Wool/Levi Insulation

Black_Mountain_Natural_Wool_Insulation

What it is:

I’ve sort of grouped a couple forms together because they are similar in nature and effectiveness.  Insulation made of sheep’s wool and recycled levies and textile fibers.  Both of these are most commonly found in strips of  comes in strips of different widths to fit between Advanced Framing, Standard Framing, or Metal Framing though they can also be found in loose form as well.  They can fit between 2×4 or 2×6 framing, obviously having a higher R-value if thicker.  The purpose of insulation is to keep hot and cool areas separate.  It is equally important in hot climates as it is in cold climates.  It is also a sound barrier keeping your home quiet and private.  Most insulation types do this by trapping air, these types of insulation are no exception, the fiberous material leaves plenty of air gaps which makes for an effective insulation. Like other types of insulation it does not work as well when compressed.

Sheep’s wool insulation is exactly what it sounds like, the wool from sheep formed together and treated with boron for protection from pests.  Recycled levi insulation is made up of thick fibers of material leftover from the textile industry, often including levi jeans giving it it’s usual blue color.  Levi insulation is most often treated with boron for pest protection and a saline solution for fire protection.

Jeans

Both of these are typically installed between studs, usually after sheathing is up they generally do not have any backing to tack them in place as they are pretty hearty and will hold themselves in place well if applied snuggly.   These are each much less irritating to your skin and lungs while being installed so while the use of gloves and safety glasses are a good idea in most cases it’s not necessarily required for safe handling.

Pros:

Wool and levi insulation have comparable, if not slightly better, R-values than standard fiberglass batt insulation and are very easy to DIY in batt form.  They are much healthier to handle and don’t typically have any ‘harsh’ chemicals added that could effect your indoor air quality later.  Both are very ‘substantial feeling’ when compressed and much more durable over time than standard fiberglass batt or blow-in insulation, holding their form better and staying in place.   Wool insulation has great water resistant qualities naturally and can get moist without affecting the effectiveness of the insulation.  Levi insulation is treated to be water resistant and can dry out if ventilated, returning to its original effectiveness.  Both types are fire resistant, Factoid – both types have been known to be used in correction facilities as sleeping pads because of their durability, lack of health risks, and ability to hold form while remaining ‘fairly indestructible’.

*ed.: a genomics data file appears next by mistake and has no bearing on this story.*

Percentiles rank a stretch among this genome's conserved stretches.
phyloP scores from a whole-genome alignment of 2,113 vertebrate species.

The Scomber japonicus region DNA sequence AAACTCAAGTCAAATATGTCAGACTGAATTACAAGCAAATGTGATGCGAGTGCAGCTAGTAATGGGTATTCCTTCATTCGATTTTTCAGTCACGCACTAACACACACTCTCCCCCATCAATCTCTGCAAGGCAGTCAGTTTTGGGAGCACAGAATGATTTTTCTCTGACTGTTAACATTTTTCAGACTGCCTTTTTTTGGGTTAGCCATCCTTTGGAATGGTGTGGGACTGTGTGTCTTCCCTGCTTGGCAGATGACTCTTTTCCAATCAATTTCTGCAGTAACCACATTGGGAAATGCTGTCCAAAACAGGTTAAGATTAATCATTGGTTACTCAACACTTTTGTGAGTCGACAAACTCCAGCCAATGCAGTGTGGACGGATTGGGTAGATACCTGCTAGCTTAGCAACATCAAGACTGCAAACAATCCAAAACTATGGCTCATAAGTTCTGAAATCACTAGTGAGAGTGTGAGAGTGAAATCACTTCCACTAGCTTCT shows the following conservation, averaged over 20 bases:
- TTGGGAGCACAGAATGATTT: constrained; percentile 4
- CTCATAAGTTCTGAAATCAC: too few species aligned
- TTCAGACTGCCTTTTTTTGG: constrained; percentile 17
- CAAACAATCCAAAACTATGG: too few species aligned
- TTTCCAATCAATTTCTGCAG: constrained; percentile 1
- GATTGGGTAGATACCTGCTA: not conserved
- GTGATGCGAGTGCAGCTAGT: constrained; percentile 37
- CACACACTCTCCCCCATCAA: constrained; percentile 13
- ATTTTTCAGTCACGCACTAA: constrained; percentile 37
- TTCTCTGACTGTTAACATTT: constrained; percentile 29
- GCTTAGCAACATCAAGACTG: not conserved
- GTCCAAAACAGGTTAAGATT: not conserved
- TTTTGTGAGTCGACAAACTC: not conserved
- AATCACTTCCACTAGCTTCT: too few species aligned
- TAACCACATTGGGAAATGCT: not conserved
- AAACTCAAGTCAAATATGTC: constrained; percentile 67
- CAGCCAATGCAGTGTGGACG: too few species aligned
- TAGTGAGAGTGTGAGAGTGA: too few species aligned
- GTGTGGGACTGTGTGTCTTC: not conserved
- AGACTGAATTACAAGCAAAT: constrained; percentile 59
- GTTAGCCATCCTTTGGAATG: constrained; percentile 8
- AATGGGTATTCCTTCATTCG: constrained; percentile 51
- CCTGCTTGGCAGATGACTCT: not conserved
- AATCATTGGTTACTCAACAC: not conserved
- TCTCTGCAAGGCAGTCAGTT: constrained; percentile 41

Cons:

While slightly better than standard fiberglass batt insulation there is still a fairly limited R-Value for thickness (space required) compared to other insulation types.  You can get about an R-3 to an R-4 per inch of wool or levi insulation.  These insulations typically cost a bit more than fiberglass, often 3-4 times the cost.  They are friendly on the environment, wool is a renewable resource and reclaiming scrap textiles diverts it from the waste stream.  Both are not heavily processed and therefore much more sustainably manufactured than alternative types of insulation.

Tiny House Specific and Regional Considerations:

Often times when dealing with tiny houses space is a premium and most want more interior space, in order to get energy codes suggested R-Value with either levi or wool insulation alone you would need to increase your walls to 2×6 construction.  You are of course not required to follow energy codes for tiny homes but ‘code’ is typically the minimum level suggested for energy savings and comfort.  This all varies quite a bit by location but if you experience either high temperatures or very low temperatures you will notice a big impact from quality insulation and R-values.

For information on other types of insulation please click here.

This is a collaborative site, if you have something to add/correct leave a comment!  If you have some words of wisdom on any of the methods mentioned feel free to share in the comments!

For a list of definitions please visit the definitions page

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About Macy Miller

Macy Miller is a Rocky Mountain native and the creator of MiniMotives.com. As a LEED accredited architectural designer she is a passionate promoter of good design, healthy living, and the tiny lifestyle. In 2011 she started construction on her 196 s.f. tiny house where she has been living with her partner, James, daughter, Hazel, and dog, Denver since June 2013. She and her home have been featured on Yahoo News, Time Magazine, Dwell Magazine, NPR, HGTV’s Extreme Homes and many others!

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